Where’s the WELL in hospitals?

Karl Friedrich

Karl Friedrich, Partner

Why we need to fight for a more committed approach to healthy environments.

Arguably the biggest social influence that we can have as building engineers is to improve people’s health and wellbeing through design. In recent years it’s been heartening to see our firm adopt the WELL Building Standard (WELL) (the global tool for advancing this approach in buildings) on a number of our projects.

However, it occurred to me recently that these have all been Workplace projects. With more than 30 years of experience working on hospital projects, I was compelled to ask – why are we not seeing it being embraced by healthcare buildings in the UK?

It feels somewhat of an anomaly that the healthcare sector – places where people’s health and wellbeing arguably matters most – hasn’t yet embraced the WELL standard.

Tunde Agoro, one of our firm’s WELL Accredited Professionals, notes: “There are so many aspects of the WELL standard that could transform UK healthcare buildings: from a focus on daylight and air quality, to providing links/access to nature (i.e. biophilic design) and promoting healthy nutritional choices… All of these and many other measures could make a real positive impact on patients and staff alike.”

A question of age.

Of course, on a number of the more recent healthcare buildings I’ve worked on we’ve been able to adopt aspects of wellbeing-focused design, but I’ve noticed clients haven’t felt able to incorporate all the aspects required to pursue any accreditation. It’s also not coincidental that the two projects where a cutting-edge approach to health & wellbeing was taken (the pioneering Alder Hey in the Park and Sheffield Children’s NHS Foundation Trust) both cater solely to infants and young people.

Alder Hey in the Park Children's Hospital

Why do we seem more willing to accept that children need to be in inspiring and healthy environments to heal, yet don’t extend that ethos to all patients, no matter their age?

I’m passionate about the positive impact that the healthcare sector can have on people, so I can’t help but feel frustrated at its slow adoption of formal health & wellbeing standards.

Of course, I’m no stranger to the barriers that are stopping this change. A big constraint is that project teams and our clients feel bound to comply with the sector’s standard prescribed documents (most of them created many years ago!).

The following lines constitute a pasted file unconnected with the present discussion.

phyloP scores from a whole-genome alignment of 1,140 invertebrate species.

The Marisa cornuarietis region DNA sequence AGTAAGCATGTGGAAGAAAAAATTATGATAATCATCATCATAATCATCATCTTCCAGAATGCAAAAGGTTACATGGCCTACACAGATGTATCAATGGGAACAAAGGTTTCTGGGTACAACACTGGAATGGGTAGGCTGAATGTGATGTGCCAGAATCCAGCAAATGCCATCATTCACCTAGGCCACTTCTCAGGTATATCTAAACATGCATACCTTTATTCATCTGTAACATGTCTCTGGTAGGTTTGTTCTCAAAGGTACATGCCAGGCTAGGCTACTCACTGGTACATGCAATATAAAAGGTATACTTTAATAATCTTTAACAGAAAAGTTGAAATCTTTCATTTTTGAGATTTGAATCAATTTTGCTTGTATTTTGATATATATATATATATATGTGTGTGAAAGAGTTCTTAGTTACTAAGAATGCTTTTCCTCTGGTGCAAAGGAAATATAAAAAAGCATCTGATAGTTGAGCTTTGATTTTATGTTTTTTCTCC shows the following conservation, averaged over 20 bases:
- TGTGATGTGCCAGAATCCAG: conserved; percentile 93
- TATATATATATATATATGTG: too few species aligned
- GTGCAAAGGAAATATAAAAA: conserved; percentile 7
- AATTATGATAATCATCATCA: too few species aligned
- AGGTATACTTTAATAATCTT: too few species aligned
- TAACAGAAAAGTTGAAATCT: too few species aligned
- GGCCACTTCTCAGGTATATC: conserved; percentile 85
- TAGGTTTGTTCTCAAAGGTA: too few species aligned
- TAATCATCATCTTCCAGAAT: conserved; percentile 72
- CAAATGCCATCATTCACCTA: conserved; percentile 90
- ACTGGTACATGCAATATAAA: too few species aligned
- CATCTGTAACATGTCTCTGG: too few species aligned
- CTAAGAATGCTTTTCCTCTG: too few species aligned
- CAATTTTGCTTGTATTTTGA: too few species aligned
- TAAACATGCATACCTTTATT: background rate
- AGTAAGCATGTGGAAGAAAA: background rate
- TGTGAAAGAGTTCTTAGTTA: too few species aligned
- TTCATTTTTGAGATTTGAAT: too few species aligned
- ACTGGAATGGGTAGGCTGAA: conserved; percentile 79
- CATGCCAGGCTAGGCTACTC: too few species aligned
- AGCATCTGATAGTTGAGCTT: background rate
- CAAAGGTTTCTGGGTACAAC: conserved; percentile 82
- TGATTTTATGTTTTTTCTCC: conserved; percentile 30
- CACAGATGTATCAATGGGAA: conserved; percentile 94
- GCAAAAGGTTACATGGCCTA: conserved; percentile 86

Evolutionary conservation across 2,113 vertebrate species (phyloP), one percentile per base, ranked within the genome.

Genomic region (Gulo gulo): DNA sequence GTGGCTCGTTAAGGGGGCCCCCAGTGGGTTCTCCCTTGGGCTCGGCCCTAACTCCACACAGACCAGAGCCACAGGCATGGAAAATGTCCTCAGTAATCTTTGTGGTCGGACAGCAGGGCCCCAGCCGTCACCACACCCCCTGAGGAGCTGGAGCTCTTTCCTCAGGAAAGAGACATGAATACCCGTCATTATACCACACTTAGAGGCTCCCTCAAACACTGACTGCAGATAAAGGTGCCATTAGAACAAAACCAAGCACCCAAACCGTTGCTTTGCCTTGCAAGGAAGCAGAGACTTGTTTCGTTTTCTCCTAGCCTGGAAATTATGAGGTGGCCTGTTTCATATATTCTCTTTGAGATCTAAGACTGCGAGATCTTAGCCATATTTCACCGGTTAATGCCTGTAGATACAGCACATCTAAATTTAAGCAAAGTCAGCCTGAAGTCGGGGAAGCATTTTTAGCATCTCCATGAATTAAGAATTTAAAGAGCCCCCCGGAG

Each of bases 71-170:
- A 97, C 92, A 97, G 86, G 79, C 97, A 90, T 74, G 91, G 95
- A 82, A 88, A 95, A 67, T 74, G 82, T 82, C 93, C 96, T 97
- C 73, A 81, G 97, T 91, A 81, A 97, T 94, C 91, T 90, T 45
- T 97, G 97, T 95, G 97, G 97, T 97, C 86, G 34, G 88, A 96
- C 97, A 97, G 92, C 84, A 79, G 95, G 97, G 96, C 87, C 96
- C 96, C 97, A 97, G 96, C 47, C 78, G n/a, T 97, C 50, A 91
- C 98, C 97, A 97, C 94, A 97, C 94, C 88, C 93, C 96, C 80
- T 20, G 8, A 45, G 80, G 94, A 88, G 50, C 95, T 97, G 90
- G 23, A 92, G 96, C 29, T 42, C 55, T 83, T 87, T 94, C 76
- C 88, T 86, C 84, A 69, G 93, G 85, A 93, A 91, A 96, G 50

But the most significant reason no doubt lies in – you guessed it – cost.

Tough times.

I’ve seen first-hand how hard our clients have to fight for the budgets needed to create the facilities they want. It’s often a painful process of compromise. It’s no surprise then, that they feel unable to turn away any opportunity for additional revenue generation: whether it’s installing vending machines full of unhealthy products or deciding on rooms without windows to keep down running costs. Of course, to do the latter there are many solutions that our building services teams can design that don’t reduce the quality of a building. But costs are certainly a big reason why WELL just hasn’t taken off in hospitals.

Undoubtedly, health & wellbeing focused buildings can potentially cost more, but the long-term benefits often outweigh this initial extra outlay.

The workplace sector, which has most speedily embraced the benefits of WELL, has already woken up to the great benefits that people-centred environments can have on reducing rates of absenteeism, increasing levels of productivity, and promoting better mental health…. All of which contribute significantly to their bottom line.

What can we do now?

So while there are big strides to be taken before we’ll start to see WELL adopted in all healthcare buildings as standard, I believe we can start to sow the seed now. I’d like to see designing to the WELL standard being championed for the non-clinical areas in buildings – the communal areas, offices, and receptions. Proving it can be done for these spaces would make the jump to applying it hospital-wide much easier for our clients. More importantly, it would go a long way to creating calmer, happier, and healthier spaces for patients and staff alike.